Sunday, 29 April 2018

The German Spring Offensive and "Victory"

100 years ago this month, the Germans began a series of offensives designed to, if not drive the Entente to defeat, drive them to the negotiating table. The German Spring Offensive (the Kaiserschlacht) or more generally, Operation Michael, the brain child of German Quartermaster General Erich Ludendorff. This was all to take place with 190 Divisions, three million men, and reinforcements, drawn from the German victory on the Eastern Front. It was the hope that this offensive would drive a wedge between the British and French armies, forcing the British to protect the Channel Ports, and push the French back into Paris so the German Army could deliver a coup-de-main and drive the Entente from the war before American manpower could be decisive.

The first phase, Operation Michael, was designed to drive the a wedge between the French and British armies, and force the British back towards the Channel Ports. Follow up operations (initially termed Operation Georg) would then turn north to deliver a decisive blow to the British in Flanders by capturing Hazebrouck railway junction. Meanwhile, smaller operations would distract and throw back the French, rendering them unable to aid the British and leaving their flank open for an eventual march on Paris.

However, lofty as these goals were, in reality they were strategic failures. While Operation Michael was a great success, driving the British back in a huge breakthrough, it lacked any strategic objective, and Ludendorff failed to set any major objective until it was too late. He reinforced success, rather than strategic goals, and only set Amiens as an objective after a week of fighting. After two weeks the attack fizzled out as the Germans outpaced their supplies, and failed to follow up their attacks. A miniature version of Georg (Georgette) was then launched to try and keep the British off balance, resulting in the Battle of the Lys, which also ended in failure. In the end this lengthened German lines by 80km, in a weak salient with no true strategic value.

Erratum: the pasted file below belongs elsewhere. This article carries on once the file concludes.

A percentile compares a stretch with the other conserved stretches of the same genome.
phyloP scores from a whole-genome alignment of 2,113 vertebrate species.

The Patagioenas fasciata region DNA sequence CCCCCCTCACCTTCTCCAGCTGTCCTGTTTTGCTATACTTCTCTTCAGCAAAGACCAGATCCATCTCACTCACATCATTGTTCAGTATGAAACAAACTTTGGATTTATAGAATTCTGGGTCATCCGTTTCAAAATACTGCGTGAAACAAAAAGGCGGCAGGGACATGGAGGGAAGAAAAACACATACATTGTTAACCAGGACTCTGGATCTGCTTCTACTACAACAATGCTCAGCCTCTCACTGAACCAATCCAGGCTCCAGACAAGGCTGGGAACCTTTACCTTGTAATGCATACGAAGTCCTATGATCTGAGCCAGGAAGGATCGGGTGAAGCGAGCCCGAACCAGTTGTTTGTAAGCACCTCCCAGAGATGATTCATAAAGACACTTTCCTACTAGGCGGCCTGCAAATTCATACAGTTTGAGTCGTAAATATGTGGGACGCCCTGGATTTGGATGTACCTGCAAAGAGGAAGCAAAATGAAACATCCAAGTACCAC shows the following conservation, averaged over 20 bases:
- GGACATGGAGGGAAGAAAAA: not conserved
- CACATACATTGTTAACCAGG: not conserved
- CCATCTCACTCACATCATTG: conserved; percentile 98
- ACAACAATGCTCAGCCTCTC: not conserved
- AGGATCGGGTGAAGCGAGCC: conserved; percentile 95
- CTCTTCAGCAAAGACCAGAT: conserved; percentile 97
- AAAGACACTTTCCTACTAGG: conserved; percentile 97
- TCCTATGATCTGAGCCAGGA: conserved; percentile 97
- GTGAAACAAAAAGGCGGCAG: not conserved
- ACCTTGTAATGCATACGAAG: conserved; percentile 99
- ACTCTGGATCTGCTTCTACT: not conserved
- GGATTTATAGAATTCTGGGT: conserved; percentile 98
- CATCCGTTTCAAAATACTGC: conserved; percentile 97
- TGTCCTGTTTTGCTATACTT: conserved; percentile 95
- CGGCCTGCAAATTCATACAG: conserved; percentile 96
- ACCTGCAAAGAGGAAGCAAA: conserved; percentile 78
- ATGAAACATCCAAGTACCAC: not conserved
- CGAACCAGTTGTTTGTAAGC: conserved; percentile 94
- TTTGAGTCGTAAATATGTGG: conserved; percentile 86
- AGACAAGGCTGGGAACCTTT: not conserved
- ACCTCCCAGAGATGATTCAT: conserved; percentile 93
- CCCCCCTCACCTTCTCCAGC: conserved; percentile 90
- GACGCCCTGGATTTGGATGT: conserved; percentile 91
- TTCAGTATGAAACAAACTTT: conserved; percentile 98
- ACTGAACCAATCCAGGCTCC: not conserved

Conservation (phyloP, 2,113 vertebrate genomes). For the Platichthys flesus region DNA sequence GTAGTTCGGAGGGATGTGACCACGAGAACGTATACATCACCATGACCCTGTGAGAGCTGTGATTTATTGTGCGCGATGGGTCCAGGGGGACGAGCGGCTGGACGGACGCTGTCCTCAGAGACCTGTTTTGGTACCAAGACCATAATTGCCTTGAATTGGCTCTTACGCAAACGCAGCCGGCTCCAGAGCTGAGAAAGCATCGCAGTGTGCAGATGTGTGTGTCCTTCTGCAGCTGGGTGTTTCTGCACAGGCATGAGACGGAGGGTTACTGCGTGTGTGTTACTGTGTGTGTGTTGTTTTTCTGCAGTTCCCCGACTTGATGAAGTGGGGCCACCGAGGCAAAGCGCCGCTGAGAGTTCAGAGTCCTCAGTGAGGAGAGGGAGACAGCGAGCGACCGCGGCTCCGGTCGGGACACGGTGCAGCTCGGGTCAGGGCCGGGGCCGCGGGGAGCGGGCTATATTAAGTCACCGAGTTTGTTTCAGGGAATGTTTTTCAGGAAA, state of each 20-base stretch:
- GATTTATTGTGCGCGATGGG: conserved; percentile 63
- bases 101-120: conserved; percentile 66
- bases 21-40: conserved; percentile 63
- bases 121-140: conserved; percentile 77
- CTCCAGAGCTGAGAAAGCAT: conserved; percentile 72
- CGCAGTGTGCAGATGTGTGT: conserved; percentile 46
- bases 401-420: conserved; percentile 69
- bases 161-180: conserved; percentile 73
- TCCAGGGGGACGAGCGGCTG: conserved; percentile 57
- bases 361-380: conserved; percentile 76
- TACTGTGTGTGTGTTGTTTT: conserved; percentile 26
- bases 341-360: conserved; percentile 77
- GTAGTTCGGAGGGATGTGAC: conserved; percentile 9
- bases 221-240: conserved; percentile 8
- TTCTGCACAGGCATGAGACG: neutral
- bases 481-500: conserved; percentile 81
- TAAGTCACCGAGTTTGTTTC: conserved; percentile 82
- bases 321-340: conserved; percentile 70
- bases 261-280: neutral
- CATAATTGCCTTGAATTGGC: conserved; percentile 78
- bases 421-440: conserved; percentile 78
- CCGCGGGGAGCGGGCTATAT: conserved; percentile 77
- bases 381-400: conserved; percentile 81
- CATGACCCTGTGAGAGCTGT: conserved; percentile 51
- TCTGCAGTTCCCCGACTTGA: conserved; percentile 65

They also lost over 350,000 irreplaceable troops. These soldiers were the best of the best, selected for their fitness and professionalism. By the end of April, these men were gone. The elite stormtroopers were depleted, along with the reserves that were supposed to keep the subsequent offensives on track.

However, the Germans came within a hairsbreadth of forcing their way through to the vital rail line at Amiens. If the Germans had captured Amiens during Operation Michael, they would have been able to severely damage the British ability to supply their armies in the field, and put a significant chink in the Entente's ability to coordinate. Follow up operations could then inflict local defeats on the Entente forces, and maybe, just maybe, drive them to the negotiating table before summer, and the arrival of the American juggernaut.

Let us assume that Ludendorff manages to rush everything in to strengthen his right flank and manages to press on to Amiens, strengthening his lines so we end up with a situation roughly like this:

Amiens is in German hands, and the right is slightly more stable, with a definite wedge driven between the Entente armies, with Haig and the BEF divided along the Somme, and the French First Army on their flank. The railroads are in German hands but damaged, and they have suffered heavier casualties and failed to take Arras, which is well entrenched.